Daffadils “haste away so soone” but there’s more to be done in the garden

Faire Daffadils, we weep to see
You haste away so soone:
As yet the early-rising Sun
Has not attain’d his Noone.

~ Robert Herrick, To Daffadills, 1648

In Sunday’s Mail Tribune column (Feb. 18, 2018), I wrote about dancing with the daffodils, which are beckoning springtime right now in the Rogue Valley.  But that isn’t all I’ve been doing in the garden this past warm-winter week. I’ve been taking advantage of the weather to cut back the coreopsis,  purple verbena, foxgloves, feverfew and other perennials that I left up over winter for foraging pollinators.

I like this time of the year. Underneath all of the dead stems and stalks and seed heads new growth emerges. Immediately the garden’s somberness  turns verdant.

Now is also the time of year when I have learned to be ready for any kind of weather. During early springtime in Southern Oregon, the weather can turn on a dime. As a matter of fact, nighttime temperatures are supposed to drop to the teens within the next few days. We may even catch a few more snowflakes in the valley – so different from just yesterday when I gardened in my shirtsleeves!

All of that new growth I’ve uncovered in the garden is vulnerable now; row cover will come in handy to protect the plants when temperatures dip below freezing. Even if the row cover blows off in the wind (as often happens), the outer leaves will help protect the inner foliage and root systems; perennials have a marvelous way of adapting to fluctuating temperatures. These plants have established  in my garden for a few seasons, so they’ve adapted to the micro-climate of my front yard. I’ll plant new perennials after the frost date (around April 28).

As I was clearing out the plant debris, I noticed that I need to thin out a few of the most ambitious reproducers in my garden. These are my purple foxgloves that are quite happy in the partial shade they get closer to the laurel hedge; also the gaura, or bee blossom, plants are maybe a little too content along my front path. Along with some daylilies in my front berm, I need to thin out all of these baby plants and move them to other spots in the garden or share them.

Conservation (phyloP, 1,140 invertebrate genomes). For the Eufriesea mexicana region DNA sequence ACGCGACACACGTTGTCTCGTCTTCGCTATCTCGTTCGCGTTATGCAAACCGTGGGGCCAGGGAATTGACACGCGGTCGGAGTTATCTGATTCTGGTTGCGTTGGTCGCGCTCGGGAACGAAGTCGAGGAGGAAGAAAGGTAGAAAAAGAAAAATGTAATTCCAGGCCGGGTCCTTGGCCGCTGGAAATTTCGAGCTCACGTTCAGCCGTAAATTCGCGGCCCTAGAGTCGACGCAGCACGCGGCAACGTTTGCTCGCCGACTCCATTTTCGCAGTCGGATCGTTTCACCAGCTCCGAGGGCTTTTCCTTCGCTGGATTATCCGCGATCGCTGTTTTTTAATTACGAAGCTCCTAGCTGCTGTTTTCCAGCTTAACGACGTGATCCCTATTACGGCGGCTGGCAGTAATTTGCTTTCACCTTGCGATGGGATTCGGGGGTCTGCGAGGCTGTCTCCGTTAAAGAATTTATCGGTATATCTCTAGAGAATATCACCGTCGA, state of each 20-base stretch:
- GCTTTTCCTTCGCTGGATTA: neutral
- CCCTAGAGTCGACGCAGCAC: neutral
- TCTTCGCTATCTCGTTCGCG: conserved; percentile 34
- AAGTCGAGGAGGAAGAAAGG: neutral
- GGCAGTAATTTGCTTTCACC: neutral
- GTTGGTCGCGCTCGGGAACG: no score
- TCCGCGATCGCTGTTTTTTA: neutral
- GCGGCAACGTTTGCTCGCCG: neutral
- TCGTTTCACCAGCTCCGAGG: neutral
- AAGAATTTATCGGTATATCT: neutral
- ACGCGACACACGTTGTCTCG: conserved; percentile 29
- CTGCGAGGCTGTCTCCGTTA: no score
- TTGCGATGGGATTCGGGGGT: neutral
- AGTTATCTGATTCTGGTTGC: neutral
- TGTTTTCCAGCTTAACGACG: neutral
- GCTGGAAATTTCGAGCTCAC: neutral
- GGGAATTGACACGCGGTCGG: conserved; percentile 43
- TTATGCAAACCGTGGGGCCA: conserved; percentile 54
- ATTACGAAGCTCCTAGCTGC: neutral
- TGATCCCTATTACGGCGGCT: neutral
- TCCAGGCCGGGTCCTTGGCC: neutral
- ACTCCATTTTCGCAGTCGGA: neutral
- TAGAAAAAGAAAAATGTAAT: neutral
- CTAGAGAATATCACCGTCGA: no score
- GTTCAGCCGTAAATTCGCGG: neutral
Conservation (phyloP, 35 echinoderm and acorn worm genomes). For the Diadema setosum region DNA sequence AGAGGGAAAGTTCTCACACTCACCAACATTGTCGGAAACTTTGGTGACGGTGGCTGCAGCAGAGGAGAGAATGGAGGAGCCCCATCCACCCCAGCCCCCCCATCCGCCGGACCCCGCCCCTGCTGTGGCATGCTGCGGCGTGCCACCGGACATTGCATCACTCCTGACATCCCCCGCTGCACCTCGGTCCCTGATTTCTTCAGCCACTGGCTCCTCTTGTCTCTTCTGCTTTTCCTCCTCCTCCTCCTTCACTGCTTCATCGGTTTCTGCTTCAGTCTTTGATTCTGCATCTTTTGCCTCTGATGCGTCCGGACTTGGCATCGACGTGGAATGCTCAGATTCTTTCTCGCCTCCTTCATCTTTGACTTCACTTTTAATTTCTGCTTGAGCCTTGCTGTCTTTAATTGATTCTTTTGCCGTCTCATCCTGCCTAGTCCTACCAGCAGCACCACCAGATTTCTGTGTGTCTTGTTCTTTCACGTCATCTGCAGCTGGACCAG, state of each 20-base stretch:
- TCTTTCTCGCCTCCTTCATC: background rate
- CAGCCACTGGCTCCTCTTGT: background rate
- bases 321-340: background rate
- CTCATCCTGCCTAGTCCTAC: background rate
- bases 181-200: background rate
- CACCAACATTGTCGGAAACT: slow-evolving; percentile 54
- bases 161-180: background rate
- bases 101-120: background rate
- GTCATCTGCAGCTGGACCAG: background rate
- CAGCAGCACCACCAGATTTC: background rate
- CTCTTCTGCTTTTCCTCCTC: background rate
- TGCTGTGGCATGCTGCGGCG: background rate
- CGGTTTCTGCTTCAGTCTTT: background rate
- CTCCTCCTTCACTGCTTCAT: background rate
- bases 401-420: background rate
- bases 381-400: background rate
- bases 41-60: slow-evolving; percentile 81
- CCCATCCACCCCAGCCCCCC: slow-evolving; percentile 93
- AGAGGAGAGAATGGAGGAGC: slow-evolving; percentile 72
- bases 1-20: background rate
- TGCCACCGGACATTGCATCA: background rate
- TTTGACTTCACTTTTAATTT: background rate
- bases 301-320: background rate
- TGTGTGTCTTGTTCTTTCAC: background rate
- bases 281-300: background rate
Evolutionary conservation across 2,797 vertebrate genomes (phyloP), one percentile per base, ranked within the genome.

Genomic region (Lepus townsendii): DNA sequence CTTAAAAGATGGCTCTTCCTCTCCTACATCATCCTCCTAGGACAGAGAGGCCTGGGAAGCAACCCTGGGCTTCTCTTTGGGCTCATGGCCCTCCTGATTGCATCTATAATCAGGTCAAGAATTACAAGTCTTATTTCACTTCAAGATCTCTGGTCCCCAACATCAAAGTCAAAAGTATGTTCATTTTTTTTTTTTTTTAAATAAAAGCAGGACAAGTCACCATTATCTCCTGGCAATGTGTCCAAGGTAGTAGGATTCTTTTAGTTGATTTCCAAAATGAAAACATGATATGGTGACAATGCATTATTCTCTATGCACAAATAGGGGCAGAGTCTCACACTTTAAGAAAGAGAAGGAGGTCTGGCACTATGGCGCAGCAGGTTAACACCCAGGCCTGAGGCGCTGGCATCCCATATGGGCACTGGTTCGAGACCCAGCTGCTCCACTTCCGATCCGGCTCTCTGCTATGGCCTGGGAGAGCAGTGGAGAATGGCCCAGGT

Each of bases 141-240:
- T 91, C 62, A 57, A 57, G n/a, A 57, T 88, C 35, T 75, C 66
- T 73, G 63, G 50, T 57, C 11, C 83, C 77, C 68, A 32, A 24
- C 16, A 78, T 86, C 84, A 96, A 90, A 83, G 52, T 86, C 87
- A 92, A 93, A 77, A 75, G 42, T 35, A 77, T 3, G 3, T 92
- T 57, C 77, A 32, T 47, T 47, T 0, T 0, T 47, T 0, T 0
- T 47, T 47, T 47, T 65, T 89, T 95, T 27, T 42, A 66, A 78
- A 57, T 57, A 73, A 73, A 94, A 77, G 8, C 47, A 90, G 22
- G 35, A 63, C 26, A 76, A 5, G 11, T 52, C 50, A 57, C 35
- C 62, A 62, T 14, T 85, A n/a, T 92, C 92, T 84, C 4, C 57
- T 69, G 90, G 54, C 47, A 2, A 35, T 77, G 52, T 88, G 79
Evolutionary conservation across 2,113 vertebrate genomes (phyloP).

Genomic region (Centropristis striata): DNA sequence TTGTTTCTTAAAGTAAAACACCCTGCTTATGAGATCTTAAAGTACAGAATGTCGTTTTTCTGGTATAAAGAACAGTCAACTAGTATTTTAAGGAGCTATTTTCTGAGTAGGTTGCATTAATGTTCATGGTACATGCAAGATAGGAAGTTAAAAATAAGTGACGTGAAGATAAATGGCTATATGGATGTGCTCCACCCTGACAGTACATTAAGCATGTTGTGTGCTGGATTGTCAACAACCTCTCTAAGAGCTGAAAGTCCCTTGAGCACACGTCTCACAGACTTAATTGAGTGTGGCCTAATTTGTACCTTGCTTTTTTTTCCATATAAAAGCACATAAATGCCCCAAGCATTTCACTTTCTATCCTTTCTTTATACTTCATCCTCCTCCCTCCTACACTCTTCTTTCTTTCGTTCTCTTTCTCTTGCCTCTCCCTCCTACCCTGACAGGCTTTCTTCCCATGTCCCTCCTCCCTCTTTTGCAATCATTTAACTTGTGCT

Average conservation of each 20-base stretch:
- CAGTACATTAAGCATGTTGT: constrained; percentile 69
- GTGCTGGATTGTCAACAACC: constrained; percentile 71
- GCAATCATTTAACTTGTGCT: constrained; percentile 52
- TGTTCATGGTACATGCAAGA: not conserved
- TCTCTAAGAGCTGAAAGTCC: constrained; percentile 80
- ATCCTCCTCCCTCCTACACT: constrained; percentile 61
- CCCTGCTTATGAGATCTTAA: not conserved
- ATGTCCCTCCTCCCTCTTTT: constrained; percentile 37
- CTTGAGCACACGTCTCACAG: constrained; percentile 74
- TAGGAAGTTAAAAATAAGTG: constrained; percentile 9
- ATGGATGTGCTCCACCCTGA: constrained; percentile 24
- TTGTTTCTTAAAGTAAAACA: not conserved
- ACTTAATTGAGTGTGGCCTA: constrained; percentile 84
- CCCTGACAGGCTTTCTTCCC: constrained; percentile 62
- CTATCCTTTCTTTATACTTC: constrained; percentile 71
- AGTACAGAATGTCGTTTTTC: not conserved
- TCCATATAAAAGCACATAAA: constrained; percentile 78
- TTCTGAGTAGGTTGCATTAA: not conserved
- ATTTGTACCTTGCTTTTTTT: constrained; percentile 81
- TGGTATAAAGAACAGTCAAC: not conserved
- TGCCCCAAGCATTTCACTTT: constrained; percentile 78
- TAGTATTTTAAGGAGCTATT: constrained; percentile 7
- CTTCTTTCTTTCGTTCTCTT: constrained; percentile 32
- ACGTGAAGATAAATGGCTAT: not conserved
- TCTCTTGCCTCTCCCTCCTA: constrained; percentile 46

Speaking of rampant producers, there is another reason I like this time of the year. Underneath all of the dead stems and stalks and seed heads I find

Perennial garden after!

fledgling weeds lurking. Like every year, I fool myself into thinking I’m superior and pluck the exposed weeds out without mercy. I know they’ll exact their revenge on me later, but for now I feel triumphant.

One of the mature coreopsis has grown a thick tuft of foliage. I’ve added to my to-do list: thin out some inner leaves so the plant receives more sunlight and air. Without all the foliage, the plant will focus on producing bright yellow blossoms that begin in springtime and last almost until frost (usually around the end of October).

I wonder if the plants enjoy getting a haircut as much as I do?

As I’m clearing out the perennial gardens, I  notice some spots I want to fill in with plants, and other spots where I may want to try something different this season.

I like this time of year. Underneath all of the dead stems and stalks and seed heads new possibilities emerge.

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  • About the Author

    Rhonda Nowak

    Rhonda Nowak is a Rogue Valley gardener, writer and teacher. With more than 25 years of gardening experience and a Ph.D. in literature and language arts education, she combines a love for plants, poetry, and prose in her Literary Gardener blog. ... Full Profile
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